Quiz Bowl against North Canaan Elementary School at NCES. Amy Lake has 12 eager participants ready to try their hand at a variety of challenging questions in the area of art, science, literature, geography, and sports (to name just a few topics.) (March 1)
5th grade to CT Historical Society with Immigration Nation. With a continuation of the study of immigration in Connecticut, funded by a grant, students will travel to Hartford to take in the exhibit, Making Connecticut. They will work in teams with students from other school to examine artifacts from an ‘immigration trunk’ to uncover the stories of those that came to CT, either voluntarily or involuntarily, and made it their home. (March 3)
The Science of Tubing. 5th through 8th graders will head up to Butternut for a day of tubing, and scientific inquiry and data collection around speed, velocity, friction and the effect temperature has on these variables. (March 6)
On Campus Events!
Geographic Bee. Ten, 5th-8th grade competitors participated in the final rounds of the school level Geographic Bee. 8th grader Logan Riley came out on top as our champion and has gone on to take the state written exam. He will learn next week whether or not he is in the top 100 in the state, qualifying him for the state level Bee held at Central CT State University in April. (January 10)
Guest Speaker from Woman’s Support Services (WSS). As part of their health class, 8th graders participated in the Peers Educating Peers training program. This is a program focused on self-esteem, conflict resolutions, critical thinking and leadership skills in the students. (January 19)
Guest speaker to share Japanese Culture. Junko Hidaka, a Falls Village resident and a native to Japan, joined the 5th and 6th grade social studies class to share information about her homeland and Japanese culture. (January 23)
K-1-2 Character Assembly and Tea. As a culmination to a unit on character, the K-1-2 hosted a tea to honor town residents and employees that work to make the world a better place. (January 26) In addition to biographies, they shared their character song:
There are 5 simple traits that you can use
To be a better person if you choose
5 simple traits
All day long
5 simple traits to make you strong.
You can collaborate
And commit to quality
All day long
5 simple straights to make you strong
Rachna Indian Dance. The K-8 were mesmerized by an interactive east Indian dancer that performed and shared stories behind the movements of her native dance. (January 26)
CT Read Aloud. K-8 classes were blessed with the gift of readers in their classes, sharing beautifully illustrated and written books about people and places. Thank you to Woods Sinclair, MaryLu Sinclair, Lynn Marlowe, Mary Palmer, Bob Green, Pat Mechare, Vance Cannon. (February 8)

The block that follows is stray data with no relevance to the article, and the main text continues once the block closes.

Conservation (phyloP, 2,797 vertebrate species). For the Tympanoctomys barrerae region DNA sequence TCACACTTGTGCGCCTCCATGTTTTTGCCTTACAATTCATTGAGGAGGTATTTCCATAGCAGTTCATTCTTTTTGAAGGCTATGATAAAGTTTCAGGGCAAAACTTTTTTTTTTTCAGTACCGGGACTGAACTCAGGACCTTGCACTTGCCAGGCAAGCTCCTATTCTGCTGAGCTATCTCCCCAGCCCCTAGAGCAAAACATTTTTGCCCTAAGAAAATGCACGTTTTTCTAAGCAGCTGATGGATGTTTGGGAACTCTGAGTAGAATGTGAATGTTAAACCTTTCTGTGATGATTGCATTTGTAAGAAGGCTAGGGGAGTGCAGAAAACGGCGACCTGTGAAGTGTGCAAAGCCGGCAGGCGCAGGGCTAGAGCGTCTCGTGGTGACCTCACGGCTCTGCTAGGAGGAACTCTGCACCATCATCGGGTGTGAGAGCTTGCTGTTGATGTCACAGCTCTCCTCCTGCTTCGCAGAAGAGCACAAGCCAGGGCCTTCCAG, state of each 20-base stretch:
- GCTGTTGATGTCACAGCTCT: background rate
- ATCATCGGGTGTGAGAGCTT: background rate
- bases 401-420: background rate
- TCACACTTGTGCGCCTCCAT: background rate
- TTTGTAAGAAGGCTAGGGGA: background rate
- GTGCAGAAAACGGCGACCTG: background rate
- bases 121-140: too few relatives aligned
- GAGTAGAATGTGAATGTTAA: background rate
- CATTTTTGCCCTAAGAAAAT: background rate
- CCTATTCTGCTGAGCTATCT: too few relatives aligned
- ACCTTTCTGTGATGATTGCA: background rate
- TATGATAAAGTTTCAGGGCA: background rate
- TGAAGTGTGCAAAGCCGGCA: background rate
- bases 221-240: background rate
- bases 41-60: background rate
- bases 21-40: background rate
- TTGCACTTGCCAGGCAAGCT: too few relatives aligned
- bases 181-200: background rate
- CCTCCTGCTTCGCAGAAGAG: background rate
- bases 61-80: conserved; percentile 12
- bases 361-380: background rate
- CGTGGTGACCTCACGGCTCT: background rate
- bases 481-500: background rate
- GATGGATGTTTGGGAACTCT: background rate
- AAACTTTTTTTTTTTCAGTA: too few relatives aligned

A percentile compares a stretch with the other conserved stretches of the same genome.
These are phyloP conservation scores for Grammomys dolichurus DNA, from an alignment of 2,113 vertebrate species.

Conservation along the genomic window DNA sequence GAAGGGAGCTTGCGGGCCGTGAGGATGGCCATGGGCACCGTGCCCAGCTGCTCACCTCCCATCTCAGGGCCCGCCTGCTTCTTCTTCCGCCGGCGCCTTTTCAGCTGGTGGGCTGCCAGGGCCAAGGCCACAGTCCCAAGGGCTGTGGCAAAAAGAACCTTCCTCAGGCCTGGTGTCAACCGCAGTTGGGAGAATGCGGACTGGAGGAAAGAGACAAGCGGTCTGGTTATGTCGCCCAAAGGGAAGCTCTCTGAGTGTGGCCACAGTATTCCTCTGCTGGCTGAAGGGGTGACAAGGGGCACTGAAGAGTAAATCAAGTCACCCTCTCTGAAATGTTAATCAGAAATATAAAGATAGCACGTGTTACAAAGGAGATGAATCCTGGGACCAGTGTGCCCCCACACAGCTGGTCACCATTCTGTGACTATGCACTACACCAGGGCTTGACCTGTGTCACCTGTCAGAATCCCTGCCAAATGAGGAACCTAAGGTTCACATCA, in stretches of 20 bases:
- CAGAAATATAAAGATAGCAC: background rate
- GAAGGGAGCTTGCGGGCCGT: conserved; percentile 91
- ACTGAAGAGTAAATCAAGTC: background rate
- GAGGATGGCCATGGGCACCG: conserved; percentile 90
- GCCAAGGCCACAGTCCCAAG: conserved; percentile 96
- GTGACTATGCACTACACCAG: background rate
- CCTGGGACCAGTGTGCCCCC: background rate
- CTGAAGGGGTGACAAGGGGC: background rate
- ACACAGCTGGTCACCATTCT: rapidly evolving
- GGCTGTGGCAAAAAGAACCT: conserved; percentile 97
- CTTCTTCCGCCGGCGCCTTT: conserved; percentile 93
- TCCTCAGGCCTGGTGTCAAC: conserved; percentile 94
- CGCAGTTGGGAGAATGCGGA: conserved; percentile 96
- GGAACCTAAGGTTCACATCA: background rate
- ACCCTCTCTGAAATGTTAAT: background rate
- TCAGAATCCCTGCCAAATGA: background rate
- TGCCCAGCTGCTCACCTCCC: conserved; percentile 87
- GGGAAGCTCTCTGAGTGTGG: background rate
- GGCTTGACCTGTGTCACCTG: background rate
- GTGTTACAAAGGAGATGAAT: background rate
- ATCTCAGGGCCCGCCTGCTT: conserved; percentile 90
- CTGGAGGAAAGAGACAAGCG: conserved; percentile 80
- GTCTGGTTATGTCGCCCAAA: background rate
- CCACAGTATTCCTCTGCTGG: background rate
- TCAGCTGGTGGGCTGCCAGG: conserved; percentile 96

Poetry Potluck. As a culmination to their study of the refugee experience in English Language Arts, the 7th and 8th graders held a poetry potluck. They enjoyed food from the lands of refugees about which they had studied, listened to a guest speaker speak of the support that is offered to make for a successful transition for a Syrian family in Salisbury, and read heartfelt and emotionally charged poetry they had written in the voices of those forced from their homelands. (February 10)
Regional Band and Chorus. Eleven of our 5th-8th graders participated in this year’s Regional Band and Chorus. After only 4 after school rehearsals. They graced us with a concert here at Kellogg. This was one of 7 concerts performed in a 2 day period. (February 15)
LifeSkills Training. The 6th and 7th graders have begun a life skills training in health class through a collaboration between the McCall Foundation and the Housatonic Youth Service Bureau (HYSB) The purpose of the program is “to promote health and personal development. The focus of the lessons being implemented are to teach students about self-image and self-improvement, decision making, the myths and realities of smoking, alcohol and marijuana, advertising, violence and the media, coping with anxiety and anger, communication and social skills, assertiveness and resolving conflicts. These are an important set of skills that will help students to succeed in this world and effectively deal with the many problems facing them currently and in the future.” (Beginning February 15) You can learn more about this program by following this link: https://www.lifeskillstraining.com/
Fire and Ice Mad Science Assembly. Thank you to FOLKS for sponsoring Professor Presto who entertained us and educated us on the properties of fire and ice. The whole K-8 enjoyed his antics as well as his content. (February 17)
MYPLATE! The New Food Guide Musical. Helen Butleroff-Leahy, a registered dietitian and Ex-Rockette, Broadway Dancer, Director and Choreographer, as well as a Falls Village resident, is bringing nutrition education to our 2nd through 5th graders, with a twist. Her initiative for the next 6 weeks will be to implement a series of nutrition education classes in conjunction with rehearsals/physical exercise and a performance of an original nutrition/ entertainment musical. Stayed tuned for the performance date in April! (Beginning February 23)
Mark your Calendars:
Buy your tickets now for the annual 8th grade lasagna dinner. Friday March 24th!